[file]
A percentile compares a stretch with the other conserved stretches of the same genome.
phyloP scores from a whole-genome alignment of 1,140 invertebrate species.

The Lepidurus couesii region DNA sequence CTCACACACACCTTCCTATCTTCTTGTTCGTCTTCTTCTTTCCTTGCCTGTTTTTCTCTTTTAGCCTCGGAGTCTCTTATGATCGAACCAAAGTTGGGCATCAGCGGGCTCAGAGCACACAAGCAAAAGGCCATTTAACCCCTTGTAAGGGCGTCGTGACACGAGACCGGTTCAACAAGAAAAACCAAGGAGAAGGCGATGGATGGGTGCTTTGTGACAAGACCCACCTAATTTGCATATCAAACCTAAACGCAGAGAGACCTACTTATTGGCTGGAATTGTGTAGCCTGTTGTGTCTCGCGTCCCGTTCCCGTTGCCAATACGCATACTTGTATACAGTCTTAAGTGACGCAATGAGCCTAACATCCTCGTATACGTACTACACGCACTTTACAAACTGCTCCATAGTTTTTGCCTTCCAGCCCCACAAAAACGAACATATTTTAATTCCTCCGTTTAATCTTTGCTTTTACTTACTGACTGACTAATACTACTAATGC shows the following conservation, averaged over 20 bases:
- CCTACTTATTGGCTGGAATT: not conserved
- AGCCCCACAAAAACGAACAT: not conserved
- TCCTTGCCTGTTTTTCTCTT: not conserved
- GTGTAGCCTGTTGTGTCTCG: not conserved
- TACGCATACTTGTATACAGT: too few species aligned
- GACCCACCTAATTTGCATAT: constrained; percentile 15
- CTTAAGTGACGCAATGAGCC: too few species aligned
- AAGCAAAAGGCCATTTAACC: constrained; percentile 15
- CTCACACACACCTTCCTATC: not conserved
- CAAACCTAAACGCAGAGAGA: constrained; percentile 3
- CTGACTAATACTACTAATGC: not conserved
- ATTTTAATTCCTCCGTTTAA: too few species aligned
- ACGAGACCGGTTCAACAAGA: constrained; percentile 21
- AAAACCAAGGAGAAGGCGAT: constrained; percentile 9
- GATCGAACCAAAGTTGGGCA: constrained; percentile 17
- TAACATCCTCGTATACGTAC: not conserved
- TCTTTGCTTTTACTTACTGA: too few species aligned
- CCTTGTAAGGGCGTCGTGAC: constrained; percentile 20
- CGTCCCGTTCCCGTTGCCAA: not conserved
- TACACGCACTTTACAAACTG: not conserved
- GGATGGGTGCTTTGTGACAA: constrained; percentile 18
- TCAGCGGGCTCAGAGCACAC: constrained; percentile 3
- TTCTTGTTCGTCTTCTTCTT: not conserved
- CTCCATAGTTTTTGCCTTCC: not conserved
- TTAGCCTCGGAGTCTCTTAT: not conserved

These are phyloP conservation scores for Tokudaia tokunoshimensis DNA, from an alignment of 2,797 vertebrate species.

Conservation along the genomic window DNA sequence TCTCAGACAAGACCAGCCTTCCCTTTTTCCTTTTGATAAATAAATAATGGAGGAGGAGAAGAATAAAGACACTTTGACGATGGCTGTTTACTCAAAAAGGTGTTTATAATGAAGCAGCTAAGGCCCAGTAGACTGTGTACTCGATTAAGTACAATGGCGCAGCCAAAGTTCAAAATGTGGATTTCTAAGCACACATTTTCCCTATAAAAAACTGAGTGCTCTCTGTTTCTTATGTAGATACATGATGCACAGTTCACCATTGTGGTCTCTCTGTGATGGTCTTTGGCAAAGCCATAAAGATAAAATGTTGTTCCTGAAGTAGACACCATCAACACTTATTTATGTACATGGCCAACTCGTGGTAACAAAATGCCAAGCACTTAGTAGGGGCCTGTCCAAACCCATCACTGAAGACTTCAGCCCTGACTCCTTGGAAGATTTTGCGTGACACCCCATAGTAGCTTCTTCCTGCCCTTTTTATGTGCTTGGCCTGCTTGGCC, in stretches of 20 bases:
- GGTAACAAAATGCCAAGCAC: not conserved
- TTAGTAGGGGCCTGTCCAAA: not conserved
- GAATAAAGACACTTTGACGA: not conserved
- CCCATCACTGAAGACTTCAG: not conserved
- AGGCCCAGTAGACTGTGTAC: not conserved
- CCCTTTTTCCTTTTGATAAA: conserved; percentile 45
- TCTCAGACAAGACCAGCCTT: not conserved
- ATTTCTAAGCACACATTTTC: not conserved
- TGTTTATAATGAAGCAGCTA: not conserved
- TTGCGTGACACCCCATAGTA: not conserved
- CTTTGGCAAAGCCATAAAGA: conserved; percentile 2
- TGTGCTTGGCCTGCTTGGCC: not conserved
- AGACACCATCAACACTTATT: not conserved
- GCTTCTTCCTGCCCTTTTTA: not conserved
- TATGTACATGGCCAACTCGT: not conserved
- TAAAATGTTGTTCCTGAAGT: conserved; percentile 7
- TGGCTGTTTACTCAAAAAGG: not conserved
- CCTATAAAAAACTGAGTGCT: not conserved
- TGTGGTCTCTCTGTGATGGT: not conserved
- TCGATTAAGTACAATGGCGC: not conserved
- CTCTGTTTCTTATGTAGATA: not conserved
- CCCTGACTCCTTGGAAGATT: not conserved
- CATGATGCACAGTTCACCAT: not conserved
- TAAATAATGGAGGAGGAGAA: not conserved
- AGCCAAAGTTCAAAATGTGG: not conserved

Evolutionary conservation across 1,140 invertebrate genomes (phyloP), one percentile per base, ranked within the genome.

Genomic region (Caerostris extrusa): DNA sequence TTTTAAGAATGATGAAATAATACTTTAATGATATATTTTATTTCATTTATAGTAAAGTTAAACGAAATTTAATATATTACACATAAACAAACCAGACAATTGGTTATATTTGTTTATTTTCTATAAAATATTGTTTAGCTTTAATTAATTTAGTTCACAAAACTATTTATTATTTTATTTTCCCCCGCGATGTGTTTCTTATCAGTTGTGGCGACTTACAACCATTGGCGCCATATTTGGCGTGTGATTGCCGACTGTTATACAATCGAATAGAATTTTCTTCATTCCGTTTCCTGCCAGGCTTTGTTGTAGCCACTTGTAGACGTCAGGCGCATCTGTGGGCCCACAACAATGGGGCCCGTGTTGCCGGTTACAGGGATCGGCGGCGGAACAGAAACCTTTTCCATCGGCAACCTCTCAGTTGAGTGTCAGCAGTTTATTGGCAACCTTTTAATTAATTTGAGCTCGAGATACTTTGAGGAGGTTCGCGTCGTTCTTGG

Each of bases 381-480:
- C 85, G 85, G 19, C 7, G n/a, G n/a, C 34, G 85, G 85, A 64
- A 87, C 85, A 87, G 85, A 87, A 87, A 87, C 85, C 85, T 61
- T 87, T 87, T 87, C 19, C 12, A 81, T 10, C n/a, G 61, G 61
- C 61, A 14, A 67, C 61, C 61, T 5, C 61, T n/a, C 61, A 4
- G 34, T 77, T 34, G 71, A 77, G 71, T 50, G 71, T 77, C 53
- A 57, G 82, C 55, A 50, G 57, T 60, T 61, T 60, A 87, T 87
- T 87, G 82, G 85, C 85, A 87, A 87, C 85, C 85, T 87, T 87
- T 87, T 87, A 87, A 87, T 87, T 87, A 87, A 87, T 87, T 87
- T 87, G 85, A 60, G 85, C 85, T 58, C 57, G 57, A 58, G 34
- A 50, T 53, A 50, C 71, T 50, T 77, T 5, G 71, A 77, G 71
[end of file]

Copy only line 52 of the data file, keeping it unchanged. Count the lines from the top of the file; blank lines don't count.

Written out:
- CCCTGACTCCTTGGAAGATT: not conserved